One more thing is I gave up ambitions of climbing the corporate ladder gaining a better and better position, to lead other people and so on (and earn higher and higher salary of course!). Instead, I decided my priority was simply to become a “good developer”. Btw this is below the dignity of a lot of software engineers, because compared to a construction industry, programming is like the basic cementing job which freshers from college do. At first this seemed to be a total lack of ambition. But this makes me happy, and I have any interest in impressing anyone with a sophisticated designation 😉 And my new job respects this attitude.

Another idea is that 4 to 7 PM is the most beautiful time in the evening, best spent roaming around in a park or on the terrace watching the sunset with my son, instead of sitting in front of a computer. Since I have an option to work from home (depending on the project team situation), I often leave for home around 4 PM and really have a nice outdoor evening either on the terrace. continue working from home when it gets dark. This balances working with the rest of the team in the office, and has an added advantage that it also gives me some extra overlap time with my American colleagues.

The above ideas worked well for me. There are some other things I tried which didn’t work out. But I’m glad I did give them a try, and experimented with life.

Maybe you may not have the same opportunity (to work from home, for example) but you may have other even better possibilities, if only you would examine with a fresh perspective. I would love to hear your experience if you’ve want to try/have tried out anything new.

One thing that this speaker he himself is a world traveller travelling all over the place meeting so many people all over the world… had said “I pity you, you meet the same people – same family members – same colleagues – day after day” But I disagree (and also possibly disagreement was a reaction the speaker hoped to provoke). As long as one manages to avoid getting caught in a mechanical daily routine, one can see the newness in every day and in every person around them! 😎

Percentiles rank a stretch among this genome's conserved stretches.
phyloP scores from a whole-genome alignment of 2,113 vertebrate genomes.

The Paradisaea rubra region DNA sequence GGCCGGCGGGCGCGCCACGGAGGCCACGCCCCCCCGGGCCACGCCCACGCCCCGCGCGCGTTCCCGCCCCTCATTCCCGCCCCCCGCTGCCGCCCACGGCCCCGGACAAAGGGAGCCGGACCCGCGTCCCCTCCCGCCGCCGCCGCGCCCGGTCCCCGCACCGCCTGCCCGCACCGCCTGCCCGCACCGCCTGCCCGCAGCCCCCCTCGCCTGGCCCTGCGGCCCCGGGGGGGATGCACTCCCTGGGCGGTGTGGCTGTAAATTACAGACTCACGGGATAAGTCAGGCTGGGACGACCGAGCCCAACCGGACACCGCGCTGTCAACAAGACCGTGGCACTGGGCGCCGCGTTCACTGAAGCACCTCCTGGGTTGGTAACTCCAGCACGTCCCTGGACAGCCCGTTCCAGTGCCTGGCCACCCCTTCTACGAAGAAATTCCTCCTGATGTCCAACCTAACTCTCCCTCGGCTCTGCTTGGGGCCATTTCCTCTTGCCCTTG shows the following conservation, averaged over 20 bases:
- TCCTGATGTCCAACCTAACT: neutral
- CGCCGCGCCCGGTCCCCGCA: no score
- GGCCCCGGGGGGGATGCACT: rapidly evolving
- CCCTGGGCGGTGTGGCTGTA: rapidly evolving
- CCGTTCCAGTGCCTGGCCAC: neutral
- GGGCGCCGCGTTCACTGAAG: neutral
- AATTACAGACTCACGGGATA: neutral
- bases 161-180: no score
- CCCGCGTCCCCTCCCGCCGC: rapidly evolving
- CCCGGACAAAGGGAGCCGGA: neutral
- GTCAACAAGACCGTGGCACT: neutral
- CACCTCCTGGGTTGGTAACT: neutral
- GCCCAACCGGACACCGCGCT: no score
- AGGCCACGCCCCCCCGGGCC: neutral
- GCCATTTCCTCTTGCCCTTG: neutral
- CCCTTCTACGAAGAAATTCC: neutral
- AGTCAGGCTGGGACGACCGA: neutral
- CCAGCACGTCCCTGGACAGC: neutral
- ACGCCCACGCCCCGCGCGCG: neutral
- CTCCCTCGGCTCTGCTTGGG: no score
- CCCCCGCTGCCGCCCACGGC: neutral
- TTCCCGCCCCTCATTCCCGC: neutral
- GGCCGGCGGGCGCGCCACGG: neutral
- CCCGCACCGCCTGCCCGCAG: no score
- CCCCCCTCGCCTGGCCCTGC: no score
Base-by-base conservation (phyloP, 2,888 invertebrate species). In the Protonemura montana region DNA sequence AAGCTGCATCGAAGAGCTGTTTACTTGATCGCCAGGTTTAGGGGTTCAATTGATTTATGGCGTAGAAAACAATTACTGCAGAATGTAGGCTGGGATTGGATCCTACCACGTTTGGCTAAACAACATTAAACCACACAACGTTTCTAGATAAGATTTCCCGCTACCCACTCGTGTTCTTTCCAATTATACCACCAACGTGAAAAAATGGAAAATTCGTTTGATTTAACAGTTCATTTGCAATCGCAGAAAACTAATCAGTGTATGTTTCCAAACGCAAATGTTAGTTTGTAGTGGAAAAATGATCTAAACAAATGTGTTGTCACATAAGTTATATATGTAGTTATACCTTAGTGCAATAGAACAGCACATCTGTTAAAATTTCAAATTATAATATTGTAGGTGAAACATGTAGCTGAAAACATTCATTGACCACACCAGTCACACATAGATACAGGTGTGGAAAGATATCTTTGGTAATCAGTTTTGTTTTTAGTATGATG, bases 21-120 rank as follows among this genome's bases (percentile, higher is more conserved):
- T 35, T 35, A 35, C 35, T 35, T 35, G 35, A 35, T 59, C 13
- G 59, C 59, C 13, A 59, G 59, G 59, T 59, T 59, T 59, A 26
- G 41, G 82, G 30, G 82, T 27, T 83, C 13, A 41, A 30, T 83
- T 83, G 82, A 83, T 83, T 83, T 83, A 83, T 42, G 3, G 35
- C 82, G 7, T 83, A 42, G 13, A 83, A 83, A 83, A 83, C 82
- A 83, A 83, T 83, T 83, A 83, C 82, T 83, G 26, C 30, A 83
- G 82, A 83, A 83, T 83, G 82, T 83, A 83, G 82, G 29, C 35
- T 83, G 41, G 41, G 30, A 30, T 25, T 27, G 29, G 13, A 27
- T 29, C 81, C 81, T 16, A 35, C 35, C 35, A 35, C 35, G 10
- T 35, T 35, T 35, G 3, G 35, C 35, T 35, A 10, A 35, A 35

It made a lot more sense to begin with whatever I have, instead of wishing for something else. I started becoming more sincere about whatever I was doing, including my job. So rather than begin by changing external circumstances, I looked at how I could change the way I was handling them. The external changes happened as a natural consequence, without too much effort.

3 Responses to “a bit of refactoring”

  1. Anitha Says:

    Nice post.I agree with you , it is essential to examine our life every now and then.

    Here is what I tried out … Sleep early, get up early , leave early to office , as soon as my children leave fo school , which is around 7.45 and then come back home by 6.00 … I feel I am getting quite a bit of time with my Children.
    Like you … I too shifted (2 years back) to an office which is closer to my home.

    Sanjay … I am hoping that you will start “Muktha Muktha” blog again , since the serial has started yesterday 🙂

  2. msanjay Says:

    thanks Anitha that sounds pretty nice.

    Muktha page is already active probably I will take up your idea and create a new page… veena has also created a very nice muktha muktha page as well

  3. Add To C3 Kids. | 7Wins.eu Says:

    […] […]

Leave a Reply